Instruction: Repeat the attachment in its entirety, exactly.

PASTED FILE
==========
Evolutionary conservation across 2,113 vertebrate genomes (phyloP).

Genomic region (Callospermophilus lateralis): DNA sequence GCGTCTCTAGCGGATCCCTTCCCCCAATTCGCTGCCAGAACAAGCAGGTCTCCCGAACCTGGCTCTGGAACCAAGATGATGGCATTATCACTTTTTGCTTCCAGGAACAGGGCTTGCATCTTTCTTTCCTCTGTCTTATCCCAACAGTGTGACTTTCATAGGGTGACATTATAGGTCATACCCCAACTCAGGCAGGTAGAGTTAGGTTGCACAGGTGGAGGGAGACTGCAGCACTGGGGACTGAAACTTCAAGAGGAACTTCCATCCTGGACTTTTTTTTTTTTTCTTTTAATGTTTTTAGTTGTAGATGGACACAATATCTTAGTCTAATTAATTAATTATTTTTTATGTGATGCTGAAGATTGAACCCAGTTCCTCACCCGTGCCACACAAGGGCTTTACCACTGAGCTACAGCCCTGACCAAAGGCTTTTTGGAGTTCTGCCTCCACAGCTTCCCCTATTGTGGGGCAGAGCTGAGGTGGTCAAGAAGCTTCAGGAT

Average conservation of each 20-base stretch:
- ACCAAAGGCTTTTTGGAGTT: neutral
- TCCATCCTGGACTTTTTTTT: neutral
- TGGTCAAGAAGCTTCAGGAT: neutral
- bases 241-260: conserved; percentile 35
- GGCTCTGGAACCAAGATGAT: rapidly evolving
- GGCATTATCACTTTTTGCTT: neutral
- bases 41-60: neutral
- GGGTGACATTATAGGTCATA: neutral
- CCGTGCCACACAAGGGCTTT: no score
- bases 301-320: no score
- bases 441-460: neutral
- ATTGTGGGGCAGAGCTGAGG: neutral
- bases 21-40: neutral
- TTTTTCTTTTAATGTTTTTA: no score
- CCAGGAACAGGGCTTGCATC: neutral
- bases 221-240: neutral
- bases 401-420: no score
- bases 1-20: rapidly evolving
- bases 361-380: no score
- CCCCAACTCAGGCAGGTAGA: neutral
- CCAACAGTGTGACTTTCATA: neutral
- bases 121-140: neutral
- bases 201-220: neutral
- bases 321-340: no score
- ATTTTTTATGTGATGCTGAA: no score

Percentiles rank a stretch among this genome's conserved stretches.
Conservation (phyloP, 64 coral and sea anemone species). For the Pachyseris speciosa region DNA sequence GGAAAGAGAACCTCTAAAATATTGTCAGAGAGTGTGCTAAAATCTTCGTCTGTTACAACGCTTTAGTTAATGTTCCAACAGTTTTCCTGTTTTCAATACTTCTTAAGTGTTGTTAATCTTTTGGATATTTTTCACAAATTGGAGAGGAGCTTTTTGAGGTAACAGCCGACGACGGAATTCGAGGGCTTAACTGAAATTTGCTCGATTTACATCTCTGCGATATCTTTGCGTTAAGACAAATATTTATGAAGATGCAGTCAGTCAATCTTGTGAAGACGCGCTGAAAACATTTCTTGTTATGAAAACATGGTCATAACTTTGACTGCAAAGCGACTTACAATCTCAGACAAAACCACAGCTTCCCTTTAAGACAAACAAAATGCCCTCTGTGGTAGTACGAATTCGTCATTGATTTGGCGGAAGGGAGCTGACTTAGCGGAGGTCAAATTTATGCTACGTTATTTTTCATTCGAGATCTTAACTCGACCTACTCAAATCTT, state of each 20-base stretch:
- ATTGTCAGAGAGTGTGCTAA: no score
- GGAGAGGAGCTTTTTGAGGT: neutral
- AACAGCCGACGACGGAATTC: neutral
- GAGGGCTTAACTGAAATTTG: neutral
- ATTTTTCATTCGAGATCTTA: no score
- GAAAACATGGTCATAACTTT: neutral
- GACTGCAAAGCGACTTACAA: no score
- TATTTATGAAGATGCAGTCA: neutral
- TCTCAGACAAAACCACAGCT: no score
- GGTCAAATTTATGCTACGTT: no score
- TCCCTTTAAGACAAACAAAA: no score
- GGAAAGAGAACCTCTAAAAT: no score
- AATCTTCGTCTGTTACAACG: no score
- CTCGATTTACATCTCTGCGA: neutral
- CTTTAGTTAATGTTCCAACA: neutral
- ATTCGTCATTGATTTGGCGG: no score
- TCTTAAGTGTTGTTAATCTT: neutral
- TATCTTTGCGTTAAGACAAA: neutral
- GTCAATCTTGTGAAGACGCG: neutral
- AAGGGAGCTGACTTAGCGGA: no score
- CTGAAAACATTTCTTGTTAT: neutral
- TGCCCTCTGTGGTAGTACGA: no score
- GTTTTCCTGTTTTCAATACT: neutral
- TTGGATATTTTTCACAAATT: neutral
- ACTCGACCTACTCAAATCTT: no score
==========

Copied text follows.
Evolutionary conservation across 2,113 vertebrate genomes (phyloP).

Genomic region (Callospermophilus lateralis): DNA sequence GCGTCTCTAGCGGATCCCTTCCCCCAATTCGCTGCCAGAACAAGCAGGTCTCCCGAACCTGGCTCTGGAACCAAGATGATGGCATTATCACTTTTTGCTTCCAGGAACAGGGCTTGCATCTTTCTTTCCTCTGTCTTATCCCAACAGTGTGACTTTCATAGGGTGACATTATAGGTCATACCCCAACTCAGGCAGGTAGAGTTAGGTTGCACAGGTGGAGGGAGACTGCAGCACTGGGGACTGAAACTTCAAGAGGAACTTCCATCCTGGACTTTTTTTTTTTTTCTTTTAATGTTTTTAGTTGTAGATGGACACAATATCTTAGTCTAATTAATTAATTATTTTTTATGTGATGCTGAAGATTGAACCCAGTTCCTCACCCGTGCCACACAAGGGCTTTACCACTGAGCTACAGCCCTGACCAAAGGCTTTTTGGAGTTCTGCCTCCACAGCTTCCCCTATTGTGGGGCAGAGCTGAGGTGGTCAAGAAGCTTCAGGAT

Average conservation of each 20-base stretch:
- ACCAAAGGCTTTTTGGAGTT: neutral
- TCCATCCTGGACTTTTTTTT: neutral
- TGGTCAAGAAGCTTCAGGAT: neutral
- bases 241-260: conserved; percentile 35
- GGCTCTGGAACCAAGATGAT: rapidly evolving
- GGCATTATCACTTTTTGCTT: neutral
- bases 41-60: neutral
- GGGTGACATTATAGGTCATA: neutral
- CCGTGCCACACAAGGGCTTT: no score
- bases 301-320: no score
- bases 441-460: neutral
- ATTGTGGGGCAGAGCTGAGG: neutral
- bases 21-40: neutral
- TTTTTCTTTTAATGTTTTTA: no score
- CCAGGAACAGGGCTTGCATC: neutral
- bases 221-240: neutral
- bases 401-420: no score
- bases 1-20: rapidly evolving
- bases 361-380: no score
- CCCCAACTCAGGCAGGTAGA: neutral
- CCAACAGTGTGACTTTCATA: neutral
- bases 121-140: neutral
- bases 201-220: neutral
- bases 321-340: no score
- ATTTTTTATGTGATGCTGAA: no score

Percentiles rank a stretch among this genome's conserved stretches.
Conservation (phyloP, 64 coral and sea anemone species). For the Pachyseris speciosa region DNA sequence GGAAAGAGAACCTCTAAAATATTGTCAGAGAGTGTGCTAAAATCTTCGTCTGTTACAACGCTTTAGTTAATGTTCCAACAGTTTTCCTGTTTTCAATACTTCTTAAGTGTTGTTAATCTTTTGGATATTTTTCACAAATTGGAGAGGAGCTTTTTGAGGTAACAGCCGACGACGGAATTCGAGGGCTTAACTGAAATTTGCTCGATTTACATCTCTGCGATATCTTTGCGTTAAGACAAATATTTATGAAGATGCAGTCAGTCAATCTTGTGAAGACGCGCTGAAAACATTTCTTGTTATGAAAACATGGTCATAACTTTGACTGCAAAGCGACTTACAATCTCAGACAAAACCACAGCTTCCCTTTAAGACAAACAAAATGCCCTCTGTGGTAGTACGAATTCGTCATTGATTTGGCGGAAGGGAGCTGACTTAGCGGAGGTCAAATTTATGCTACGTTATTTTTCATTCGAGATCTTAACTCGACCTACTCAAATCTT, state of each 20-base stretch:
- ATTGTCAGAGAGTGTGCTAA: no score
- GGAGAGGAGCTTTTTGAGGT: neutral
- AACAGCCGACGACGGAATTC: neutral
- GAGGGCTTAACTGAAATTTG: neutral
- ATTTTTCATTCGAGATCTTA: no score
- GAAAACATGGTCATAACTTT: neutral
- GACTGCAAAGCGACTTACAA: no score
- TATTTATGAAGATGCAGTCA: neutral
- TCTCAGACAAAACCACAGCT: no score
- GGTCAAATTTATGCTACGTT: no score
- TCCCTTTAAGACAAACAAAA: no score
- GGAAAGAGAACCTCTAAAAT: no score
- AATCTTCGTCTGTTACAACG: no score
- CTCGATTTACATCTCTGCGA: neutral
- CTTTAGTTAATGTTCCAACA: neutral
- ATTCGTCATTGATTTGGCGG: no score
- TCTTAAGTGTTGTTAATCTT: neutral
- TATCTTTGCGTTAAGACAAA: neutral
- GTCAATCTTGTGAAGACGCG: neutral
- AAGGGAGCTGACTTAGCGGA: no score
- CTGAAAACATTTCTTGTTAT: neutral
- TGCCCTCTGTGGTAGTACGA: no score
- GTTTTCCTGTTTTCAATACT: neutral
- TTGGATATTTTTCACAAATT: neutral
- ACTCGACCTACTCAAATCTT: no score